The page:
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Year 12 is a testing time for any student. There’s the constant stress of staying on top of your workload, while end-of-year exams loom in the back of your mind. If you’re like most students, you’ll have tips and tricks coming at you in all directions on how to best achieve success in your studies, but sometimes it’s difficult to hear the best advice through all the noise.
That’s why we’ve gone straight to those who know Year 12 studies better than anyone else. We spoke to Scott Buchanan, Year 12 Physical Education teacher at Aquinas College in Melbourne, who offered some great advice on how to give yourself the best chance to succeed in your Physical Education studies.
Buchanan believes Physical Education is the most approachable subject for Year 12 students as it has such a direct application to real life: ‘it differs from other subjects as it allows for practical physical activity, to not only apply the theory but to also experience it in appropriate situations.’
Having such a practical application for the subject content enhances the learning experience for students because you can see the subject material in action so often. ‘You can sit and watch the football on a Friday night and be productive in your learning at the same time,’ Buchanan points out.
According to Buchanan, it’s particularly important to pay attention to the sociocultural and psychological factors that underpin all of the content in Year 12 Physical Education, which again gives context to the subject material for students. ‘Students should not only think about elite athletes, but all population groups in our society,’ he explains.
And while all of the content in the course will end up being important for your end-of-year exam and beyond, Buchanan does identify biomechanics, energy systems and training programs as the largest key areas for students to focus on.
Buchanan has seen it all when it comes to Year 12 Physical Education. Here he shares some of the common mistakes he’s seen students make, as well as how to avoid them.
Firstly, students who only learn the content on a surface level will run into problems. Rote learning and memorising definitions isn’t enough; you’ll need to learn how to properly apply the content. ‘To avoid this mistake, constantly apply and think of “how” to use the knowledge and not just “what” the facts are,’ Buchanan says.
‘The other biggest mistake is leaving revision until assessment time, and this is consistent across all subjects,’ states Buchanan. He believes that constant revision is the best way to avoid this – looking back over notes within 24 hours of the first time you learn the content and then again every three to four days until the assessment. This helps keep the material fresh and relevant in your mind.
'Students should not only think about elite athletes, but all population groups in our society.'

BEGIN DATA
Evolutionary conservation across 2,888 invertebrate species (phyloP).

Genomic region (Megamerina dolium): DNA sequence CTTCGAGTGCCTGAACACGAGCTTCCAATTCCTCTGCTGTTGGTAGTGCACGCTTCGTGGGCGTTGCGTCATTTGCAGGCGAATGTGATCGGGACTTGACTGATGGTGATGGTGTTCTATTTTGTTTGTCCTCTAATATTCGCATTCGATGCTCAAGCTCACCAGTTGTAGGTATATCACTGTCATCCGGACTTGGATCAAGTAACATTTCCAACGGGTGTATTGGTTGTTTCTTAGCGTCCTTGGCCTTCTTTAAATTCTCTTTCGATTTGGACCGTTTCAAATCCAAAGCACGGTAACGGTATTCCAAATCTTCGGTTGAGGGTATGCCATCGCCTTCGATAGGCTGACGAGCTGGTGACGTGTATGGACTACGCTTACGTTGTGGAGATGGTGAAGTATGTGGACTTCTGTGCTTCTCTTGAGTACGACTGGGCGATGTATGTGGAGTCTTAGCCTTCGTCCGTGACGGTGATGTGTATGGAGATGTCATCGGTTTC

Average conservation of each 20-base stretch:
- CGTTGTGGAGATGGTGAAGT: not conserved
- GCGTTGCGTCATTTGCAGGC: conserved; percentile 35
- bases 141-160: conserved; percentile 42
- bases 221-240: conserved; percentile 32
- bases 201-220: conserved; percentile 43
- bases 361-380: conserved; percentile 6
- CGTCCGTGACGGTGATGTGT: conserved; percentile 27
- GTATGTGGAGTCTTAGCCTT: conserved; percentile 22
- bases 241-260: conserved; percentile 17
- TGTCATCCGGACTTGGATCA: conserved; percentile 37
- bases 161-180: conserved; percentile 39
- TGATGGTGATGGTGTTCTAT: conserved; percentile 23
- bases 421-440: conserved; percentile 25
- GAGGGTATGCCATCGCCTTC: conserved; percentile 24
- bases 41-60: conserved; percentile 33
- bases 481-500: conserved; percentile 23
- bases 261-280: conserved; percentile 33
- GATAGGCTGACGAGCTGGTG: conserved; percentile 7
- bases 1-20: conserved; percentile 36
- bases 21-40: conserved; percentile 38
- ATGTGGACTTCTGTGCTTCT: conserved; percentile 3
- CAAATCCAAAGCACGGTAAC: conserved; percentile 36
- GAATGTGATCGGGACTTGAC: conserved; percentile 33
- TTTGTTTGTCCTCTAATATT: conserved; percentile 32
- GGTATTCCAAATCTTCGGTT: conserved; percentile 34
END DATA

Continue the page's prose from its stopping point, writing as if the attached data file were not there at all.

Aquinas College, Melbourne
As all great teachers will, Buchanan stresses the importance of taking quality notes, especially in the foundation stages of understanding the material.
He also believes writing notes by hand is particularly important. ‘All notes should be hand-written, as this enhances memory compared to typing. Handwriting is more time-consuming but more effective overall,’ Buchanan explains.
He also says that Physical Education is more content-heavy than most realise, so organising your notes is essential. ‘Having one notes exercise book and a well-managed folder for handouts is the key to keeping on task. Once your notes have been completed, re-read them and highlight key terms, then use these key terms when you start to apply your knowledge to practice SACs and exams.’
Buchanan believes that the best practice for succeeding in the end-of-year exam is just that; practise. He has his students do exam questions every lesson to help give a direct context to the content being covered in class. ‘No athlete would train without knowing what the match will require of them,’ he says.
Accessing past exams as early as possible – not just in the weeks leading up to the exam – is a great way of understanding how you’ll be expected to apply the content. According to Buchanan, referring to previous exams ‘allows students to understand what they are learning, why they are learning the content and then how to progress and improve.’
‘There are so many resources available but you should always communicate with your teacher as your first option,’ Buchanan says.
‘If this doesn’t work then be resourceful and look for alternative methods such as the VCAA website for the study design and past exams/examiner reports, alternative textbooks and other publications, visit VCE help pages and forums, as well as Edrolo and podcasts.’
Want some inspiration for your future in physical education? Check out these career insights from a VFL performance analyst.
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